Magazine Article | March 1, 2001

You've Got A Problem

Source: Field Technologies Magazine

Meeting with a lawyer might rank slightly below a root canal on your list of enjoyable activities. But, speaking with an attorney might be required to vanquish your company's e-mail nightmare.

Integrated Solutions, March 2001

I was once told that if a writer doesn't get threatened by an attorney at least a few times each year, that writer isn't doing their job correctly. While I do meet this annual quota, I hardly look forward to any of these "conversations" with company lawyers. I must admit, however, that I was intrigued when United Messaging (West Chester, PA) recommended I meet with the company's general counsel at Lotusphere 2001. What could he possibly say that would be of interest to the Integrated Solutions' readers? As it turned out, all of his advice was aimed right at you.

E-Mail: The Key To Pandora's Box
As an ASP (application service provider) and consultant, United Messaging's primary function is to host Lotus Notes and Microsoft Exchange applications for end user customers. Ken Segarnick, assistant general counsel for United Messaging, joined the company after making a name for himself testifying at congressional hearings on the "Notice Of Electronic Monitoring Act." Part of his testimony, which he reiterated at our meeting, included, "The same attributes of e-mail that have vastly enhanced corporate communication have also led to a multitude of unexpected difficulties for employers, including exposure to various forms of legal liability. In addition to traditional work environment issues (i.e. sexual harassment, discrimination, and the like), e-mail has introduced a whole host of new issues ranging from employee privacy rights to economic espionage. For some companies, e-mail has been the key to a Pandora's box, opening the door to some of the darkest and most guarded secrets of corporate America."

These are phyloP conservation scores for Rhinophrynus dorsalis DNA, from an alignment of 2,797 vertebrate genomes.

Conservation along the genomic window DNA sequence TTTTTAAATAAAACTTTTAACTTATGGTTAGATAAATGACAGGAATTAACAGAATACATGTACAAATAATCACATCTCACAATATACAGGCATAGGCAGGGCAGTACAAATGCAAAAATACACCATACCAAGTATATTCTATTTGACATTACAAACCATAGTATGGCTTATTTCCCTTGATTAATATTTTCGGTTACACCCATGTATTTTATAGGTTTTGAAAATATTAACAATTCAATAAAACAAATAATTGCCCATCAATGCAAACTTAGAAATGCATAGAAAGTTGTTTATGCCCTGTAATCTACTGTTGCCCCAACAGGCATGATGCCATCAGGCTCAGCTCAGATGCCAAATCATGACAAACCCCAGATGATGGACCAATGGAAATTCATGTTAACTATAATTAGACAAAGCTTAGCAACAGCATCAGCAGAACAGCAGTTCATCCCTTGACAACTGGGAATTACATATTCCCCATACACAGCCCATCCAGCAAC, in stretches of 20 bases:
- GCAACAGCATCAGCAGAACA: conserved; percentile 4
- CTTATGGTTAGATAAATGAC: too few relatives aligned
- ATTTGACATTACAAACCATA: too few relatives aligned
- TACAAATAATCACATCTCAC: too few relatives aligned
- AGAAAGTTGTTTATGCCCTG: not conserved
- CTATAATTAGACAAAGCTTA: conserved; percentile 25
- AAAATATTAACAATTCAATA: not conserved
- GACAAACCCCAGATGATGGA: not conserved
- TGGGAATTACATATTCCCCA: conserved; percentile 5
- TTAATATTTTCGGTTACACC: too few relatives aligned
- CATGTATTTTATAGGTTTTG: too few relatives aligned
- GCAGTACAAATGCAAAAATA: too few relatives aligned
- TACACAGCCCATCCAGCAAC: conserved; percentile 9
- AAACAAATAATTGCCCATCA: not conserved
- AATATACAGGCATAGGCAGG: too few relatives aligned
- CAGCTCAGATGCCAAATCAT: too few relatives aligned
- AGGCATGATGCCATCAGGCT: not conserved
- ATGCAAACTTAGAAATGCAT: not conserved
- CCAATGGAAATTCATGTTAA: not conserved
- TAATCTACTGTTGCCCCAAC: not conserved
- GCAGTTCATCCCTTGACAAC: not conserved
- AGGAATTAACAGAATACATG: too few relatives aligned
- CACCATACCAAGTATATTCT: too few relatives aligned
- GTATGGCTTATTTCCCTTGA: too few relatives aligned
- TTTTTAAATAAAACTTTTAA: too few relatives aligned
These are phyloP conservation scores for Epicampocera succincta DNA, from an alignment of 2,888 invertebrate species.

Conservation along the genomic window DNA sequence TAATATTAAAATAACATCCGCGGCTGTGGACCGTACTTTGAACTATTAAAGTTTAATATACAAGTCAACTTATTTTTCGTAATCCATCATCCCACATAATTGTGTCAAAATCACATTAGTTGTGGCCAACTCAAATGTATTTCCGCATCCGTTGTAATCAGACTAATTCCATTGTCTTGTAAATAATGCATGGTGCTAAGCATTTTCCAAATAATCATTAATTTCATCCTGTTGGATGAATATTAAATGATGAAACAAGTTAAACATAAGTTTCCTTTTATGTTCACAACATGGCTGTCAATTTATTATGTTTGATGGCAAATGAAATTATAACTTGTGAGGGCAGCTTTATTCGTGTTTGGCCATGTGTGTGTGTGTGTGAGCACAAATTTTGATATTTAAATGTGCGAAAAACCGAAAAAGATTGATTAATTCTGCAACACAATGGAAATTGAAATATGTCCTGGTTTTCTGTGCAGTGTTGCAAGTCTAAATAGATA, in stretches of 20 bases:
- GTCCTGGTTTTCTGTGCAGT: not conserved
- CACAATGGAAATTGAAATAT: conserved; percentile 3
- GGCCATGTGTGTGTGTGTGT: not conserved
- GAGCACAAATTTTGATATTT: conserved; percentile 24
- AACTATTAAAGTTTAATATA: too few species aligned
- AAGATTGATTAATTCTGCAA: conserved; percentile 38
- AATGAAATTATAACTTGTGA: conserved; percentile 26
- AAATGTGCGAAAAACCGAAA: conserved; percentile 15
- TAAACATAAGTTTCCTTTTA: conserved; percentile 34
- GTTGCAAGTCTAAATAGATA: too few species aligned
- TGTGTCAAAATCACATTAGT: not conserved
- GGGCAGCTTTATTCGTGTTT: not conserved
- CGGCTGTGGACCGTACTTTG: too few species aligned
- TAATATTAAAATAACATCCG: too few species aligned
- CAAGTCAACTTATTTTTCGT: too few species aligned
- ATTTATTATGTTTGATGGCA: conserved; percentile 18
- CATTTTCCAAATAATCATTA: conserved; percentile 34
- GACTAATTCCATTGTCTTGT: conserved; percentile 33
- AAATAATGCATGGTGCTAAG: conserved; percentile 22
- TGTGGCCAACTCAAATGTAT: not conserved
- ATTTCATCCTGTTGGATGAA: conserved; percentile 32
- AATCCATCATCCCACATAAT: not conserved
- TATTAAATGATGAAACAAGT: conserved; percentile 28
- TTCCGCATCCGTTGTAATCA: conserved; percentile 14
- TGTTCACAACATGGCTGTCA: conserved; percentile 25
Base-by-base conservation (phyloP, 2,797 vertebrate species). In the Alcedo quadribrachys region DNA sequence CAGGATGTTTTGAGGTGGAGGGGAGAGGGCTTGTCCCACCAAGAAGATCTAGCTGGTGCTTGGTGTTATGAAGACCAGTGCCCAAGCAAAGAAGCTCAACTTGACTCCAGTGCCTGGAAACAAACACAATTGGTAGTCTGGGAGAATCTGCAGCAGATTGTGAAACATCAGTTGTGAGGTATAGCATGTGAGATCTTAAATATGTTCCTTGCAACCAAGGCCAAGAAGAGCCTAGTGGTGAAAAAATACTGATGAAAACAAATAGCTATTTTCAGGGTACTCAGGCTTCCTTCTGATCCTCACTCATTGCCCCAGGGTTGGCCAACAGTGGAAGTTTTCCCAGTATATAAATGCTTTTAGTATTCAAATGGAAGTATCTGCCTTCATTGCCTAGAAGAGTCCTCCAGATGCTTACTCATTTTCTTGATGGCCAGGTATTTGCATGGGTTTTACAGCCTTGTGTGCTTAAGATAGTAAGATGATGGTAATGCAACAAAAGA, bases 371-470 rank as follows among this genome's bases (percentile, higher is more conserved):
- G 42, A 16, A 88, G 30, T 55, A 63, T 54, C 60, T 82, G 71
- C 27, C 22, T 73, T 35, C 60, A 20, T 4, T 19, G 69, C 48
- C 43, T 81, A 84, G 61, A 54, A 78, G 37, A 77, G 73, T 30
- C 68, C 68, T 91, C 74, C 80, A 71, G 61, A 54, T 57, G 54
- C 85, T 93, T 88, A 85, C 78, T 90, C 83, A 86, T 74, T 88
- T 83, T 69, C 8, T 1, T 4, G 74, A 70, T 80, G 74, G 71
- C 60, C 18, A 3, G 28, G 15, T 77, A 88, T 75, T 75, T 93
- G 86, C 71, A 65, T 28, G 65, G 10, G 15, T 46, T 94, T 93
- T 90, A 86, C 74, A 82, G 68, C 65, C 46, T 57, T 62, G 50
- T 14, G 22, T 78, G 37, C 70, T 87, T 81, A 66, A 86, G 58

That sounds pretty ominous for an application that is generally an IT afterthought - even though it is generally regarded as the most popular use of the Internet. Trust me, the legal issues are real. The New York Times, Dow Chemical, and Xerox are just a few of the companies that had to can employees for inappropriate Internet use.

The merger and acquisition frenzy has also led to confusion within companies that could have been avoided with proper e-mail management. Segarnick offered the example where, following a merger, lawyers for the two newly-merged companies were suing each other over patent infringements. Many billable hours later, red-faced lawyers resolved the dispute.

Enterprise Storage Is Major Concern
The examples mentioned above only serve to underscore what may be one of the biggest IT challenges facing your company. Partly because it is an overlooked application and partly because e-mail is used for professional and personal communication, it's a tough application to get under control. Employees might compare monitoring every e-mail to tapping every phone call. E-mails, however, are documents that require the same attention as the paper meticulously filed away in cabinets.

Without regard to the legal issues, have you even considered the toll that e-mail takes on your enterprise storage systems? Research firm IDC predicts that e-mail volume will nearly quadruple to 35 billion messages per day by 2005. That's a lot of ZIP, DOC, JPG, and GIF attachments to just let go by the boards. The enterprise storage that e-mail will continue to eat up will be a nightmare for every system administrator.

Odds are, you haven't completely thought through this e-mail management issue. Believe me, it's definitely time to put it on your IT scorecard. My encounter with Ken Segarnick at Lotusphere was an anomaly. When a lawyer knocks on your door, it's not usually a good thing.

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